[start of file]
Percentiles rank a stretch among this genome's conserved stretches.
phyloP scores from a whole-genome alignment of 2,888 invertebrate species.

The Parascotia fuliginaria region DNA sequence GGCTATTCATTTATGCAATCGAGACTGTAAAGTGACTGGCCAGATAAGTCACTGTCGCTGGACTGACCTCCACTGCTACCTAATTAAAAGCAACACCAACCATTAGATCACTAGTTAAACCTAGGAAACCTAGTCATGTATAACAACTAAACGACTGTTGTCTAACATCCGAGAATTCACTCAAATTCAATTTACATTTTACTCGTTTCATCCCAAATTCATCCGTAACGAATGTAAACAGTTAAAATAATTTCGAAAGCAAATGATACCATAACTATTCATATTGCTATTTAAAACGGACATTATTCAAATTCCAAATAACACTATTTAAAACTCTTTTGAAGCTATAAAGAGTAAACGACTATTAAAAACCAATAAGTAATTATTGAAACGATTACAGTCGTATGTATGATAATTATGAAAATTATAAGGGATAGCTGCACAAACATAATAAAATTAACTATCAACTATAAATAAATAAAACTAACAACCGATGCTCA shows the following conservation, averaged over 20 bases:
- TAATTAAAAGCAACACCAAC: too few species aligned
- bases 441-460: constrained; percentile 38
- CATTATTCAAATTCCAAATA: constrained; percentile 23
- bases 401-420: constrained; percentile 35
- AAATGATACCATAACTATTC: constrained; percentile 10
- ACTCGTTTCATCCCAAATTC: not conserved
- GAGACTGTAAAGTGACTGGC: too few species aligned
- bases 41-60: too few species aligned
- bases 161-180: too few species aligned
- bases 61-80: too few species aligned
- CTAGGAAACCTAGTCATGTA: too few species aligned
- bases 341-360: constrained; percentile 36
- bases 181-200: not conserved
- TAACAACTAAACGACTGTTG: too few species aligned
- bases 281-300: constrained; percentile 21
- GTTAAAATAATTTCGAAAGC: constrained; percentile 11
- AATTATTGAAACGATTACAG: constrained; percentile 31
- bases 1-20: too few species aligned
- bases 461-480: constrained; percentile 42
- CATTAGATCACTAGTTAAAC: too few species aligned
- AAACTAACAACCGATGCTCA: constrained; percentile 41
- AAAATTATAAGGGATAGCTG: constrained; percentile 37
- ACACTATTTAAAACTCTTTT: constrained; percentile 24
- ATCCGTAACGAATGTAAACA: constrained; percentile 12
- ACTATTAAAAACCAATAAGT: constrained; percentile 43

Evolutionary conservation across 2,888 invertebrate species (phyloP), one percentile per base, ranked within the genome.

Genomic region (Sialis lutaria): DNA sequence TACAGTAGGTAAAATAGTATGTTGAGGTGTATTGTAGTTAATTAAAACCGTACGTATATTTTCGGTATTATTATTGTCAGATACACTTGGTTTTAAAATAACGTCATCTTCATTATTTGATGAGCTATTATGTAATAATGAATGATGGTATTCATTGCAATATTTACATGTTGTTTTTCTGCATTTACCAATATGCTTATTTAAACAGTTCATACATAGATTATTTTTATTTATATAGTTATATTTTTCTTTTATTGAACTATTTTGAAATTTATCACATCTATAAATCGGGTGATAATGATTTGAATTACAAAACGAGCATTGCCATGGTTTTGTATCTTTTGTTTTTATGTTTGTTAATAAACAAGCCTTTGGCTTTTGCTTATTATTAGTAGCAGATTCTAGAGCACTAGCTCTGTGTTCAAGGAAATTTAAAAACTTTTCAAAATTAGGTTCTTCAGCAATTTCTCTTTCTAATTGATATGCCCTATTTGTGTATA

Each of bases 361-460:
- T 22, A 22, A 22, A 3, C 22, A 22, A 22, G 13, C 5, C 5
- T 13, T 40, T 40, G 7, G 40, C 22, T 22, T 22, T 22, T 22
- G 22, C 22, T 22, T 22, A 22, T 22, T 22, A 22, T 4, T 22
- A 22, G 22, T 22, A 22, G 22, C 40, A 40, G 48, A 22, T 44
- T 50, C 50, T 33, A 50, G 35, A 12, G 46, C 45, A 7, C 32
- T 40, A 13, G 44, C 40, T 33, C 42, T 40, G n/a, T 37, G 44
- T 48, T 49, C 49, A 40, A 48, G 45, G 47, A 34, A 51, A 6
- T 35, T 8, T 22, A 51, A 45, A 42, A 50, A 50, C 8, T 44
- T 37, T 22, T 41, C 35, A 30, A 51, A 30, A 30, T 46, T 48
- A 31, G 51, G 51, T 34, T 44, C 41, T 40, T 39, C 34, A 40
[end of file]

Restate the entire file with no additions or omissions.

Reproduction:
Percentiles rank a stretch among this genome's conserved stretches.
phyloP scores from a whole-genome alignment of 2,888 invertebrate species.

The Parascotia fuliginaria region DNA sequence GGCTATTCATTTATGCAATCGAGACTGTAAAGTGACTGGCCAGATAAGTCACTGTCGCTGGACTGACCTCCACTGCTACCTAATTAAAAGCAACACCAACCATTAGATCACTAGTTAAACCTAGGAAACCTAGTCATGTATAACAACTAAACGACTGTTGTCTAACATCCGAGAATTCACTCAAATTCAATTTACATTTTACTCGTTTCATCCCAAATTCATCCGTAACGAATGTAAACAGTTAAAATAATTTCGAAAGCAAATGATACCATAACTATTCATATTGCTATTTAAAACGGACATTATTCAAATTCCAAATAACACTATTTAAAACTCTTTTGAAGCTATAAAGAGTAAACGACTATTAAAAACCAATAAGTAATTATTGAAACGATTACAGTCGTATGTATGATAATTATGAAAATTATAAGGGATAGCTGCACAAACATAATAAAATTAACTATCAACTATAAATAAATAAAACTAACAACCGATGCTCA shows the following conservation, averaged over 20 bases:
- TAATTAAAAGCAACACCAAC: too few species aligned
- bases 441-460: constrained; percentile 38
- CATTATTCAAATTCCAAATA: constrained; percentile 23
- bases 401-420: constrained; percentile 35
- AAATGATACCATAACTATTC: constrained; percentile 10
- ACTCGTTTCATCCCAAATTC: not conserved
- GAGACTGTAAAGTGACTGGC: too few species aligned
- bases 41-60: too few species aligned
- bases 161-180: too few species aligned
- bases 61-80: too few species aligned
- CTAGGAAACCTAGTCATGTA: too few species aligned
- bases 341-360: constrained; percentile 36
- bases 181-200: not conserved
- TAACAACTAAACGACTGTTG: too few species aligned
- bases 281-300: constrained; percentile 21
- GTTAAAATAATTTCGAAAGC: constrained; percentile 11
- AATTATTGAAACGATTACAG: constrained; percentile 31
- bases 1-20: too few species aligned
- bases 461-480: constrained; percentile 42
- CATTAGATCACTAGTTAAAC: too few species aligned
- AAACTAACAACCGATGCTCA: constrained; percentile 41
- AAAATTATAAGGGATAGCTG: constrained; percentile 37
- ACACTATTTAAAACTCTTTT: constrained; percentile 24
- ATCCGTAACGAATGTAAACA: constrained; percentile 12
- ACTATTAAAAACCAATAAGT: constrained; percentile 43

Evolutionary conservation across 2,888 invertebrate species (phyloP), one percentile per base, ranked within the genome.

Genomic region (Sialis lutaria): DNA sequence TACAGTAGGTAAAATAGTATGTTGAGGTGTATTGTAGTTAATTAAAACCGTACGTATATTTTCGGTATTATTATTGTCAGATACACTTGGTTTTAAAATAACGTCATCTTCATTATTTGATGAGCTATTATGTAATAATGAATGATGGTATTCATTGCAATATTTACATGTTGTTTTTCTGCATTTACCAATATGCTTATTTAAACAGTTCATACATAGATTATTTTTATTTATATAGTTATATTTTTCTTTTATTGAACTATTTTGAAATTTATCACATCTATAAATCGGGTGATAATGATTTGAATTACAAAACGAGCATTGCCATGGTTTTGTATCTTTTGTTTTTATGTTTGTTAATAAACAAGCCTTTGGCTTTTGCTTATTATTAGTAGCAGATTCTAGAGCACTAGCTCTGTGTTCAAGGAAATTTAAAAACTTTTCAAAATTAGGTTCTTCAGCAATTTCTCTTTCTAATTGATATGCCCTATTTGTGTATA

Each of bases 361-460:
- T 22, A 22, A 22, A 3, C 22, A 22, A 22, G 13, C 5, C 5
- T 13, T 40, T 40, G 7, G 40, C 22, T 22, T 22, T 22, T 22
- G 22, C 22, T 22, T 22, A 22, T 22, T 22, A 22, T 4, T 22
- A 22, G 22, T 22, A 22, G 22, C 40, A 40, G 48, A 22, T 44
- T 50, C 50, T 33, A 50, G 35, A 12, G 46, C 45, A 7, C 32
- T 40, A 13, G 44, C 40, T 33, C 42, T 40, G n/a, T 37, G 44
- T 48, T 49, C 49, A 40, A 48, G 45, G 47, A 34, A 51, A 6
- T 35, T 8, T 22, A 51, A 45, A 42, A 50, A 50, C 8, T 44
- T 37, T 22, T 41, C 35, A 30, A 51, A 30, A 30, T 46, T 48
- A 31, G 51, G 51, T 34, T 44, C 41, T 40, T 39, C 34, A 40